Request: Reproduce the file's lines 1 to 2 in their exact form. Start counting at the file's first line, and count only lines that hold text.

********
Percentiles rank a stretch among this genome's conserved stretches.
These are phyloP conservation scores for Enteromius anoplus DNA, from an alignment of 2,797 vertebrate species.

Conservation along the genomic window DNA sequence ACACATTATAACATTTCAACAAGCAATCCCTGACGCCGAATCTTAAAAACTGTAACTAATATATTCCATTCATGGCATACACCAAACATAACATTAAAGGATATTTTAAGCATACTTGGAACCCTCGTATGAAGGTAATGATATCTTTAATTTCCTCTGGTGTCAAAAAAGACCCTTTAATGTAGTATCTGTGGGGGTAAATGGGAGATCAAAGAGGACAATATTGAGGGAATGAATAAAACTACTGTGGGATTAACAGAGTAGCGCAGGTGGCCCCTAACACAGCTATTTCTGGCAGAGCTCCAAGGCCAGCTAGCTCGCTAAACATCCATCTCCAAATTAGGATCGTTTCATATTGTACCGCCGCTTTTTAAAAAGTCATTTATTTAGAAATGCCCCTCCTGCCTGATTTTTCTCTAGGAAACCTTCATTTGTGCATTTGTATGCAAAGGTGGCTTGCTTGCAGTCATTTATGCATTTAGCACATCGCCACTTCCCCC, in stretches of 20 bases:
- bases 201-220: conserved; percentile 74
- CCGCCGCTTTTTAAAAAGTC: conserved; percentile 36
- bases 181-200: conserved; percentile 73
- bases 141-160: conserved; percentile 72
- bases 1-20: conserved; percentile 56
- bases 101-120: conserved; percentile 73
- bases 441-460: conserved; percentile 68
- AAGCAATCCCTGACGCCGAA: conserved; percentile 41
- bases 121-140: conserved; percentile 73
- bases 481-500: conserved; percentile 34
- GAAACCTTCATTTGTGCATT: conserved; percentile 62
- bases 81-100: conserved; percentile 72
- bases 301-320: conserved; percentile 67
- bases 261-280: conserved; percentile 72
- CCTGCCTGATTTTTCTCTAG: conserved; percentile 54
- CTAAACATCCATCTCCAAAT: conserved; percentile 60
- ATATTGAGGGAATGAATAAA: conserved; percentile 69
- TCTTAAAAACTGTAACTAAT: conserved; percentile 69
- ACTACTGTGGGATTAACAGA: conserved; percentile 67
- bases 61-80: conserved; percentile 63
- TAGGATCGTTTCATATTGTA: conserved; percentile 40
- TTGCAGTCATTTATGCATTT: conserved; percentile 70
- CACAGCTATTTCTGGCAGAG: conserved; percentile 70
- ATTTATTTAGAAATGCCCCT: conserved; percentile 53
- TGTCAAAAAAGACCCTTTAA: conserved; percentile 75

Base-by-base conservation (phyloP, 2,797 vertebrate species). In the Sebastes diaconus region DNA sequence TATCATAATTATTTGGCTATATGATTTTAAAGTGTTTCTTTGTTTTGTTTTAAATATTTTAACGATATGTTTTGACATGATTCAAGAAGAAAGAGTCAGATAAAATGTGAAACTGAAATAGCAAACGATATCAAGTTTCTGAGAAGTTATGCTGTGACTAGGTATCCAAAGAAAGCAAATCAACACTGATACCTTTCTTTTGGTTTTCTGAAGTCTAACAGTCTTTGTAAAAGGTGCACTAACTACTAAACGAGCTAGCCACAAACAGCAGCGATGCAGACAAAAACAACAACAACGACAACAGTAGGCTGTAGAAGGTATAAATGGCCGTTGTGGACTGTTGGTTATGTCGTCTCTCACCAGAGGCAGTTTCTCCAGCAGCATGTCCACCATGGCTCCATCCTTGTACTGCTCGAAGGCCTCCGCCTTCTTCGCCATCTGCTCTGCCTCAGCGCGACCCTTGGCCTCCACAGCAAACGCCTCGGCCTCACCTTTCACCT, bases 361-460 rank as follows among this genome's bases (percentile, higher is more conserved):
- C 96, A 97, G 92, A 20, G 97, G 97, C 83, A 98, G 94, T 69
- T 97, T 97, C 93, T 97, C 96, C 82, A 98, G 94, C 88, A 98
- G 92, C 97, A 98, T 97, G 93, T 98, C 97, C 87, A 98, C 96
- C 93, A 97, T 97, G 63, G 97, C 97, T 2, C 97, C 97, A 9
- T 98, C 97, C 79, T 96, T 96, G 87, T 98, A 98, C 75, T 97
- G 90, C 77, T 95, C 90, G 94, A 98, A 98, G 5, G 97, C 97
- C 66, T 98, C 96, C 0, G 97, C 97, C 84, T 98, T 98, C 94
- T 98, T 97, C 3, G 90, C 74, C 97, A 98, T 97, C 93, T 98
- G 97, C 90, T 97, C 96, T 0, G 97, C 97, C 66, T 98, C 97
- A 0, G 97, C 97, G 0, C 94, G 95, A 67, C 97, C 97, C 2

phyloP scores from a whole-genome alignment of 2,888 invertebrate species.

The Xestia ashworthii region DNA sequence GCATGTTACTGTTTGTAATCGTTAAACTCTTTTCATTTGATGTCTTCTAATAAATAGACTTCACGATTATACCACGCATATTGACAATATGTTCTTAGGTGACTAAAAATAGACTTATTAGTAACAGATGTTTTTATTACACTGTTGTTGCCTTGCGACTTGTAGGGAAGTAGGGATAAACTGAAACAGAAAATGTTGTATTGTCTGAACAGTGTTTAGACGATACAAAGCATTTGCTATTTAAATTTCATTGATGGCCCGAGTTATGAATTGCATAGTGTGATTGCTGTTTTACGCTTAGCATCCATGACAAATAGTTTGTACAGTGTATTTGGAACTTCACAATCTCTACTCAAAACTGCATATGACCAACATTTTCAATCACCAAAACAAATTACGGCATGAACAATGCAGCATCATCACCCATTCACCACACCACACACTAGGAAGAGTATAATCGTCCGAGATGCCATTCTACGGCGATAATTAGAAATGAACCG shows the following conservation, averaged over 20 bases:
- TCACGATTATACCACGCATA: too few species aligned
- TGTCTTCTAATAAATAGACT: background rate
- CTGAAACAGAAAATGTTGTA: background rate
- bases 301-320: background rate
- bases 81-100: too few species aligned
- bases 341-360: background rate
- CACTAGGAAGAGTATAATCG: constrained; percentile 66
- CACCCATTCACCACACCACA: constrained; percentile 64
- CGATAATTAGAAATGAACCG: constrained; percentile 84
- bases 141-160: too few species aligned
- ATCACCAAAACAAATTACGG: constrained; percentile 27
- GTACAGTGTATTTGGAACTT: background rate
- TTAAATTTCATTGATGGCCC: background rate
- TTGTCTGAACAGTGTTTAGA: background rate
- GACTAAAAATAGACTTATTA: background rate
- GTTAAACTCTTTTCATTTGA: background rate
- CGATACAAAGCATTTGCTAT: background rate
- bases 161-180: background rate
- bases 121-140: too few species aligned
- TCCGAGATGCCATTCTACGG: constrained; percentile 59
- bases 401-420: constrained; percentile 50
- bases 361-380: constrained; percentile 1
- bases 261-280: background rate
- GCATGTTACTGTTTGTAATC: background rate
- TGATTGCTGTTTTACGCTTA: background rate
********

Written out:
Percentiles rank a stretch among this genome's conserved stretches.
These are phyloP conservation scores for Enteromius anoplus DNA, from an alignment of 2,797 vertebrate species.